This article has been moved to its new home here: https://benperk.github.io/msdn/2014/2014-05-how-to-get-a-static-ip-address-for-your-microsoft-azure-web-site.html
11-AUG-2016: This article discusses INBOUND IPs, if you are looking for a single outbound IP address, Web Apps do not support that, instead there is a group of ~4 outgoing IP addresses described here. If you want your own set of outbound IPs, consider an ASE described here.
25-OCT-2017: If you delete an exisiting binding during the certificate renewal process, then you likley will get a new inbound IP address allocated. This would cause a problem with an A record DNS configuration. Therefore, to renew a certificate, upload the new certificate, noting the new thumbprint and bind that one to the App Service domain without deleting the old one, I.e. replace/update instead of delete/add.
When you host your web site on the Azure Web App platform it is bound to a virtual IP address that is shared with other web sites in that region stamp. See in Figure 1 where I performed an NSLOOKUP of a few of my test Web App sites, they return the same IP address. Sometimes you might need or want your own static IP address for your web site. This article explains how you can do that.
Figure 1, same IP address for all Azure Web App
The basic concept is that you will need to install and configure an IP based SSL certificate. A self-signed certificate will work fine, so there is no requirement to purchase an SSL certificate to get the static IP address. The caveats are that your Web App must be in either Basic or Standard mode and there is likely some billing impact when using an SSL certificate. See here.
NOTE: I have read/heard that when using Web Hosting Plans / App Service Plans that you get 1 free static IP address, so check out this link to see if you find the same.
The steps required to setup a self-signed IP based SSL certificate so that you get a free static IP address is by following these steps.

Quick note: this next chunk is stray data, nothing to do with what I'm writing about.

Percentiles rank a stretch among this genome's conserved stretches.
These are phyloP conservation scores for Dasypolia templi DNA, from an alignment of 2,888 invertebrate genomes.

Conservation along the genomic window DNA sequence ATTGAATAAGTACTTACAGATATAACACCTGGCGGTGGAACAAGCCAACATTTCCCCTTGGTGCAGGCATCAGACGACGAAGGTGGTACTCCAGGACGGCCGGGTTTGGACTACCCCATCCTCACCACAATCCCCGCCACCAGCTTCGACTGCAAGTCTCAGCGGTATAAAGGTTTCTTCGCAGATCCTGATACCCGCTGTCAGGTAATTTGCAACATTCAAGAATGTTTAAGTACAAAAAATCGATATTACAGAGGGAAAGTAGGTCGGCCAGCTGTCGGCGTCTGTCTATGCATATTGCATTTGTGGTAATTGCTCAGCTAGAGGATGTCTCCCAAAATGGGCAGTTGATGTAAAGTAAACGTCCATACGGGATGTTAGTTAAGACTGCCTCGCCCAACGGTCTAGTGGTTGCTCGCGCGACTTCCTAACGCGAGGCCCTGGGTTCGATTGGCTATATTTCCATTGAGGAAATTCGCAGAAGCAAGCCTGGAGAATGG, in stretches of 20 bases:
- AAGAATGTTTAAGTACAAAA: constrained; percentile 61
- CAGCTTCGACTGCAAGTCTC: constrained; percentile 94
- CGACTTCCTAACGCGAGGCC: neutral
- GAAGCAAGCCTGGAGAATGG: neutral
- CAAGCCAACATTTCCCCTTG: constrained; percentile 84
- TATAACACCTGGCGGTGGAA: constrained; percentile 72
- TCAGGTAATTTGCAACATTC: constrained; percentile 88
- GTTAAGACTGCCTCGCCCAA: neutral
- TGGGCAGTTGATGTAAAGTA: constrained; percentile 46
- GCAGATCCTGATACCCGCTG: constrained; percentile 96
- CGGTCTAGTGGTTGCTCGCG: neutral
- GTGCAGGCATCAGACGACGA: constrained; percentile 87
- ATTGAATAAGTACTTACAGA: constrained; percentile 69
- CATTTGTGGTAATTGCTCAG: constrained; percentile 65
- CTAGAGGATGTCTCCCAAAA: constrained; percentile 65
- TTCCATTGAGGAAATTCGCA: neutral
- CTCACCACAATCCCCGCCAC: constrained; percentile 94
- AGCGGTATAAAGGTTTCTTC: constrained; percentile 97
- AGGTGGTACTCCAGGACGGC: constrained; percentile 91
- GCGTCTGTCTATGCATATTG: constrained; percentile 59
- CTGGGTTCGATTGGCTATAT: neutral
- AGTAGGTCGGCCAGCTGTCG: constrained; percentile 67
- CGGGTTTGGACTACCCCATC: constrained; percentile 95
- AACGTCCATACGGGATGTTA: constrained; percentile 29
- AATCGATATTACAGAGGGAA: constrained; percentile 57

- Make sure your Web App is in either Basic or Standard mode
- Configure CNAME in DNS for your Web App
- Create a self-signed SSL certificate
- Upload an configure the certificate
Scale your Web App to either Basic or Standard mode
Select the Web App that you want the static IP for and make sure it is scale to either Basic or Standard as shown in Figure 2.
Figure 2, Azure Web App in Basic or Standard mode
Configure CNAME in DNS
You will need to have a custom domain mapped to your Web App URL. Here are the instructions for achieving that.
Create a Self-Signed Certificate
I created an article on how to create and export a self-signed certificate here, so use that as a reference for this step. Take note that the certificate Subject Name must match the custom domain name mapped to the MAWS. That article discusses how to create the self-signed certificate using MAKECERT and then imports it into IIS, but you can import the same certificate into Web App.
Upload and configure the self-signed certificate
Once you are ready to configure the self-signed SSL certificate, access the Microsoft Azure management portal, select the web site which you would like the static IP address for and click on the CONFIGURE item at the top of the page. Once on this page scroll down until you see CERTIFICATES as illustrated in Figure 3.
Figure 3, uploading and configuring a self-signed certificate on Azure Web App
Click on the UPLOAD A CERTIFICATE button and upload the self-signed certificate. Once uploaded, click on the drop-downs in the SSL BINDINGS section and map the self-signed certificate to the domain name. Figure 4 illustrates an example of how this might look.
Figure 4, configure an IP based SSL self-signed certificate Microsoft Azure Web Apps
When I tested this it did take some time for the static IP address to show up in NSLOOKUP. But after some minutes it did happen. Figure 5 illustrates that the Web App and custom domain now have a different IP address than my other Web App sites in the same region and stamp.
Figure 5, a free static IP using Azure Web App
Notice that the IP address has changed from the one shown previously in Figure 1. This was the objective and it has been met.